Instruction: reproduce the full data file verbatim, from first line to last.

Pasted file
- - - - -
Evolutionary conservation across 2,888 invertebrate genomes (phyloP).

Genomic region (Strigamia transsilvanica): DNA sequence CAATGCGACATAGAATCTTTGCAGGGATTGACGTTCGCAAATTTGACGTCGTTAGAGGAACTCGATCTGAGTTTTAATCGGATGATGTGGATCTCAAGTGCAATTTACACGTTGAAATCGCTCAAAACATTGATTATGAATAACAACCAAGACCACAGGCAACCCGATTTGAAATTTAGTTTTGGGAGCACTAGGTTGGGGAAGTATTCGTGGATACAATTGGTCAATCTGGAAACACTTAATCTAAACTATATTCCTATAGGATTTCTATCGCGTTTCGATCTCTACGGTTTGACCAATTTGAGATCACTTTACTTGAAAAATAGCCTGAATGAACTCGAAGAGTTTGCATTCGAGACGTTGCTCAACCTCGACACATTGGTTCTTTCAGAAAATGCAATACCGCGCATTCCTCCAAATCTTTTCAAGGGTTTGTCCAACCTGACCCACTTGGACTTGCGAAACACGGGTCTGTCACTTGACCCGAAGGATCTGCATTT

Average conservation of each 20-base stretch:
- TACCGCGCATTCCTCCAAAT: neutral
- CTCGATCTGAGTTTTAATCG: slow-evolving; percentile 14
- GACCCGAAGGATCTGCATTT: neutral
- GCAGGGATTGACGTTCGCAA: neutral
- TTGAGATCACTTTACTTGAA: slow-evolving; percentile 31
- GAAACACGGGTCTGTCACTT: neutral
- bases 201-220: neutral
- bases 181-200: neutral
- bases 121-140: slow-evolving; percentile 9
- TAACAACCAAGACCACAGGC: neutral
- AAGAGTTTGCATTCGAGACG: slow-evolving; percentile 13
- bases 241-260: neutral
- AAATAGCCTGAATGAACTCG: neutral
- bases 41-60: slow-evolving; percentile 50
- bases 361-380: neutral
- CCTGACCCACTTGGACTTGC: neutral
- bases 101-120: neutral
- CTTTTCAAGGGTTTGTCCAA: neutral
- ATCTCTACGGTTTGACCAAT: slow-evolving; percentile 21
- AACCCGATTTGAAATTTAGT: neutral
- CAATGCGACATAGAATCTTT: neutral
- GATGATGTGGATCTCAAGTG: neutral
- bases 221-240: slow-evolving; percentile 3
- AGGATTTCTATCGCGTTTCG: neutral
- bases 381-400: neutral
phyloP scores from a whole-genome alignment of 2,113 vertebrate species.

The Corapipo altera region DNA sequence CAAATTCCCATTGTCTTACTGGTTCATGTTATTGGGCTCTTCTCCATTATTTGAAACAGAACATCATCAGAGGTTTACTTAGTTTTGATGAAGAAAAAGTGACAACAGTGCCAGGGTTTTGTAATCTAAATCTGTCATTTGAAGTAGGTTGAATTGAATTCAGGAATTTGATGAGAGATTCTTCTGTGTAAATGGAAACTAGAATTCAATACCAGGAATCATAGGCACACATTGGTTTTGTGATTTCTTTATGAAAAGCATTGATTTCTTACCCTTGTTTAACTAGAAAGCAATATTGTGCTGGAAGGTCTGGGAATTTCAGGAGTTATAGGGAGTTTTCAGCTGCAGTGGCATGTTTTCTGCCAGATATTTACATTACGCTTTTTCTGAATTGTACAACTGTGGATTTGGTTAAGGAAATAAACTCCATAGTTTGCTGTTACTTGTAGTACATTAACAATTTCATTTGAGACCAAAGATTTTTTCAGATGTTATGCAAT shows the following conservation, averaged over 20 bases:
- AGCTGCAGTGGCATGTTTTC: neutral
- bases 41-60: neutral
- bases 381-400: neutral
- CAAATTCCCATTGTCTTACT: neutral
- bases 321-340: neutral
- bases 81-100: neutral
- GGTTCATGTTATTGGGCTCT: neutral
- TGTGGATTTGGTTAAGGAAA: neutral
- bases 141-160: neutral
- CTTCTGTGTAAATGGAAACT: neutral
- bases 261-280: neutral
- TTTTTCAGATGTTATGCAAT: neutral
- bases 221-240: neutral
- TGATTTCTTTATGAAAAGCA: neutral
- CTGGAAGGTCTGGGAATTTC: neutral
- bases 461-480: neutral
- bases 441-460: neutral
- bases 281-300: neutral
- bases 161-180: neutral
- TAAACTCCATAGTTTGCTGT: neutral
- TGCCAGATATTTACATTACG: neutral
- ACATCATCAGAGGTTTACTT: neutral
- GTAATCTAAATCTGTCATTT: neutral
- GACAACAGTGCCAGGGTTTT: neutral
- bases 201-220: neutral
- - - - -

Evolutionary conservation across 2,888 invertebrate genomes (phyloP).

Genomic region (Strigamia transsilvanica): DNA sequence CAATGCGACATAGAATCTTTGCAGGGATTGACGTTCGCAAATTTGACGTCGTTAGAGGAACTCGATCTGAGTTTTAATCGGATGATGTGGATCTCAAGTGCAATTTACACGTTGAAATCGCTCAAAACATTGATTATGAATAACAACCAAGACCACAGGCAACCCGATTTGAAATTTAGTTTTGGGAGCACTAGGTTGGGGAAGTATTCGTGGATACAATTGGTCAATCTGGAAACACTTAATCTAAACTATATTCCTATAGGATTTCTATCGCGTTTCGATCTCTACGGTTTGACCAATTTGAGATCACTTTACTTGAAAAATAGCCTGAATGAACTCGAAGAGTTTGCATTCGAGACGTTGCTCAACCTCGACACATTGGTTCTTTCAGAAAATGCAATACCGCGCATTCCTCCAAATCTTTTCAAGGGTTTGTCCAACCTGACCCACTTGGACTTGCGAAACACGGGTCTGTCACTTGACCCGAAGGATCTGCATTT

Average conservation of each 20-base stretch:
- TACCGCGCATTCCTCCAAAT: neutral
- CTCGATCTGAGTTTTAATCG: slow-evolving; percentile 14
- GACCCGAAGGATCTGCATTT: neutral
- GCAGGGATTGACGTTCGCAA: neutral
- TTGAGATCACTTTACTTGAA: slow-evolving; percentile 31
- GAAACACGGGTCTGTCACTT: neutral
- bases 201-220: neutral
- bases 181-200: neutral
- bases 121-140: slow-evolving; percentile 9
- TAACAACCAAGACCACAGGC: neutral
- AAGAGTTTGCATTCGAGACG: slow-evolving; percentile 13
- bases 241-260: neutral
- AAATAGCCTGAATGAACTCG: neutral
- bases 41-60: slow-evolving; percentile 50
- bases 361-380: neutral
- CCTGACCCACTTGGACTTGC: neutral
- bases 101-120: neutral
- CTTTTCAAGGGTTTGTCCAA: neutral
- ATCTCTACGGTTTGACCAAT: slow-evolving; percentile 21
- AACCCGATTTGAAATTTAGT: neutral
- CAATGCGACATAGAATCTTT: neutral
- GATGATGTGGATCTCAAGTG: neutral
- bases 221-240: slow-evolving; percentile 3
- AGGATTTCTATCGCGTTTCG: neutral
- bases 381-400: neutral
phyloP scores from a whole-genome alignment of 2,113 vertebrate species.

The Corapipo altera region DNA sequence CAAATTCCCATTGTCTTACTGGTTCATGTTATTGGGCTCTTCTCCATTATTTGAAACAGAACATCATCAGAGGTTTACTTAGTTTTGATGAAGAAAAAGTGACAACAGTGCCAGGGTTTTGTAATCTAAATCTGTCATTTGAAGTAGGTTGAATTGAATTCAGGAATTTGATGAGAGATTCTTCTGTGTAAATGGAAACTAGAATTCAATACCAGGAATCATAGGCACACATTGGTTTTGTGATTTCTTTATGAAAAGCATTGATTTCTTACCCTTGTTTAACTAGAAAGCAATATTGTGCTGGAAGGTCTGGGAATTTCAGGAGTTATAGGGAGTTTTCAGCTGCAGTGGCATGTTTTCTGCCAGATATTTACATTACGCTTTTTCTGAATTGTACAACTGTGGATTTGGTTAAGGAAATAAACTCCATAGTTTGCTGTTACTTGTAGTACATTAACAATTTCATTTGAGACCAAAGATTTTTTCAGATGTTATGCAAT shows the following conservation, averaged over 20 bases:
- AGCTGCAGTGGCATGTTTTC: neutral
- bases 41-60: neutral
- bases 381-400: neutral
- CAAATTCCCATTGTCTTACT: neutral
- bases 321-340: neutral
- bases 81-100: neutral
- GGTTCATGTTATTGGGCTCT: neutral
- TGTGGATTTGGTTAAGGAAA: neutral
- bases 141-160: neutral
- CTTCTGTGTAAATGGAAACT: neutral
- bases 261-280: neutral
- TTTTTCAGATGTTATGCAAT: neutral
- bases 221-240: neutral
- TGATTTCTTTATGAAAAGCA: neutral
- CTGGAAGGTCTGGGAATTTC: neutral
- bases 461-480: neutral
- bases 441-460: neutral
- bases 281-300: neutral
- bases 161-180: neutral
- TAAACTCCATAGTTTGCTGT: neutral
- TGCCAGATATTTACATTACG: neutral
- ACATCATCAGAGGTTTACTT: neutral
- GTAATCTAAATCTGTCATTT: neutral
- GACAACAGTGCCAGGGTTTT: neutral
- bases 201-220: neutral